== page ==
Seems to me, if you’re married, and you meet someone you want to have sex with – it all comes back to “what’s wrong at home and is it fixable…and what can I do to fix it…” And that telling the truth to your wife or husband would cause so many problems you just don’t want to deal with.

    If a relationship outside a marriage was deep and meaningful, the conversation would go much deeper before you resorted to lying and cheating. Thanks for the thought-provoking post. Sarah

  3. Eclexia,

    Good points. I’m not denying the drive aspect of love and sex. I’m also not saying there aren’t selfish sides to romantic love. In fact, romantic love is commonly found when two people scratch each other’s itch. In many ways, that is very selfish. But it works until one stops “scratching.”

    Biblical love is other centered and doesn’t depend on 50/50 giving.

    Let me admit something here. I feel very connected to my wife and can’t imagine life without here. And yet, I also cannot imagine my saying “you complete me” to her. Maybe I’m biased here, but I’m tempted to see that phrase as very self-focused, even in a non adulterous relationship.

    My point was only this: those in affairs often feel very connected–at a soul level when in fact they are merely focused on the self.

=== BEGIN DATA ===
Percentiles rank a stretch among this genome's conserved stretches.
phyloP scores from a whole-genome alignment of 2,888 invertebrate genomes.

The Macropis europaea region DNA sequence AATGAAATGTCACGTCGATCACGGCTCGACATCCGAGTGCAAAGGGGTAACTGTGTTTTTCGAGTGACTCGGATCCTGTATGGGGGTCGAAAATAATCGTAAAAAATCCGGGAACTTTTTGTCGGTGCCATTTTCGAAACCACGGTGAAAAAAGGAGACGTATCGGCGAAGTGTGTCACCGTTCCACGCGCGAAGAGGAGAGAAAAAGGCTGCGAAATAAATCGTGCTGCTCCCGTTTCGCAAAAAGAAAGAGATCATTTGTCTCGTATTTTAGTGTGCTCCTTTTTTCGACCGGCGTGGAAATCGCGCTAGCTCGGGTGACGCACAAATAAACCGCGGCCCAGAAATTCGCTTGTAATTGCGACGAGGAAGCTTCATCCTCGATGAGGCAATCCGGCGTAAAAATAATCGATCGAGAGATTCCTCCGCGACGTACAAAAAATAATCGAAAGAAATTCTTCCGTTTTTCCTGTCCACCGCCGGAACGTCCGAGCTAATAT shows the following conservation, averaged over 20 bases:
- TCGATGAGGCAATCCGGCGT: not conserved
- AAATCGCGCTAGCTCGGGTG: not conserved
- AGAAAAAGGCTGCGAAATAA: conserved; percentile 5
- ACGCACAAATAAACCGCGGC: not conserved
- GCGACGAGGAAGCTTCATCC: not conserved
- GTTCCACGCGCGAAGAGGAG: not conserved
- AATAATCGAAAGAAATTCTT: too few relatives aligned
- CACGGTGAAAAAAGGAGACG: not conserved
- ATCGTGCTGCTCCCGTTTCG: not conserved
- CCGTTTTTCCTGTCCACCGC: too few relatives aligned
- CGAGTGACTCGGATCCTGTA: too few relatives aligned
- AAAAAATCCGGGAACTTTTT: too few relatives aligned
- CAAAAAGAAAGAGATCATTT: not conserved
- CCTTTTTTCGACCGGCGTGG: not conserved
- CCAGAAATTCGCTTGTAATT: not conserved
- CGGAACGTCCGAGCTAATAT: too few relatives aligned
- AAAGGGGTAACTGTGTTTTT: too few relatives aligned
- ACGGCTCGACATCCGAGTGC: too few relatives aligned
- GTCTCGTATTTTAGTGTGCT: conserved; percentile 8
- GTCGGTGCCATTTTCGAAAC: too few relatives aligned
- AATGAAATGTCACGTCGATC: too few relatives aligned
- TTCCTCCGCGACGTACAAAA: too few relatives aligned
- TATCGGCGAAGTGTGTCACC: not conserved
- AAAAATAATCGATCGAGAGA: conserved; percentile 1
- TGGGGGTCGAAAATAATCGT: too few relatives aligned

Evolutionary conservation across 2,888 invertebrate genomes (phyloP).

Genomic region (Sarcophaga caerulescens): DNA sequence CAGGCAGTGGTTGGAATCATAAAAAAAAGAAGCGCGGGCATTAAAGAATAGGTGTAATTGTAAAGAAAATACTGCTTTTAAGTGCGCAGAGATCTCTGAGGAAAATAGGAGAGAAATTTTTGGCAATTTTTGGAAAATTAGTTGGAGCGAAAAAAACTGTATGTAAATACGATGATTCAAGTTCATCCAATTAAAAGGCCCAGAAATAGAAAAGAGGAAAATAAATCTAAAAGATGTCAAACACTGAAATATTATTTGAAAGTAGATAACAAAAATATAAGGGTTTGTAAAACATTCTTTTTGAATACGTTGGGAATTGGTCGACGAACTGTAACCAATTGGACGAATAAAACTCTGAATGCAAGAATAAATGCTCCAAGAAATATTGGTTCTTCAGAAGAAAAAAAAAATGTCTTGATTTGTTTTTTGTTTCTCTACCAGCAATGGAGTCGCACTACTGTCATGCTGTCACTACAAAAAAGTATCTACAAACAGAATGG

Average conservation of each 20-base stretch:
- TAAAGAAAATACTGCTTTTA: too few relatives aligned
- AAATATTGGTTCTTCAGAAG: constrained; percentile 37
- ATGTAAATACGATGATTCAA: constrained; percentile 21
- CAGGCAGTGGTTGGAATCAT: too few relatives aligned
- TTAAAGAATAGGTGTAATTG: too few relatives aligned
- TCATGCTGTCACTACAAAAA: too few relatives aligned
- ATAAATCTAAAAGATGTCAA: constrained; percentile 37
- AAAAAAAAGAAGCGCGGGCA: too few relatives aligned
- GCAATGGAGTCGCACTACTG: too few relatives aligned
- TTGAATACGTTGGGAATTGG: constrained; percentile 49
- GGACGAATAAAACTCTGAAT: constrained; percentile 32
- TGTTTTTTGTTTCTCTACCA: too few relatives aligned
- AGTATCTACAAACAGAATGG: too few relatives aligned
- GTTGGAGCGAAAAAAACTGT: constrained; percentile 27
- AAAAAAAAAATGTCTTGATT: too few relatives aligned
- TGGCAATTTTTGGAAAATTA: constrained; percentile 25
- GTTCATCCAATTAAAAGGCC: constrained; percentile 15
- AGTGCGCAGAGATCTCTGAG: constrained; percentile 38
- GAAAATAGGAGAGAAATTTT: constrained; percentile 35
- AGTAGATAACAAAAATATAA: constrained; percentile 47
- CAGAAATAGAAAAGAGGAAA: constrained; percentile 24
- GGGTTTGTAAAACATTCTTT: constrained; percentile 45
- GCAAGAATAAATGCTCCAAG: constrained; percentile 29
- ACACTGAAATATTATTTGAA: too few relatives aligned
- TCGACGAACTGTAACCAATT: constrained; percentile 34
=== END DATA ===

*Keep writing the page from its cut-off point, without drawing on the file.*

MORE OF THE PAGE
4. Thank you, Sarah and Phil, for further thoughts and clarification on this. I’m still sorting out these things for myself.

    I like what you said, Phil, about the selfish sides of romantic love working until one stops “scratching”. Real, lasting, godly love and connection is most clearly revealed when one is not able to “scratch” the itch of the other. There must be more to sustain the relationship when the feel-good feelings aren’t there. The issue, I guess, is whether the “selfish” feelings are received as a happy perk to be enjoyed, or whether they are the point—something to be had at any cost. (And the cost for demanding those feelings is perhaps most tragically seen in an affair.)

    And I agree with both of you that affairs are all about lying and deception (both lying to ones spouse, Sarah, and to oneself, Phil).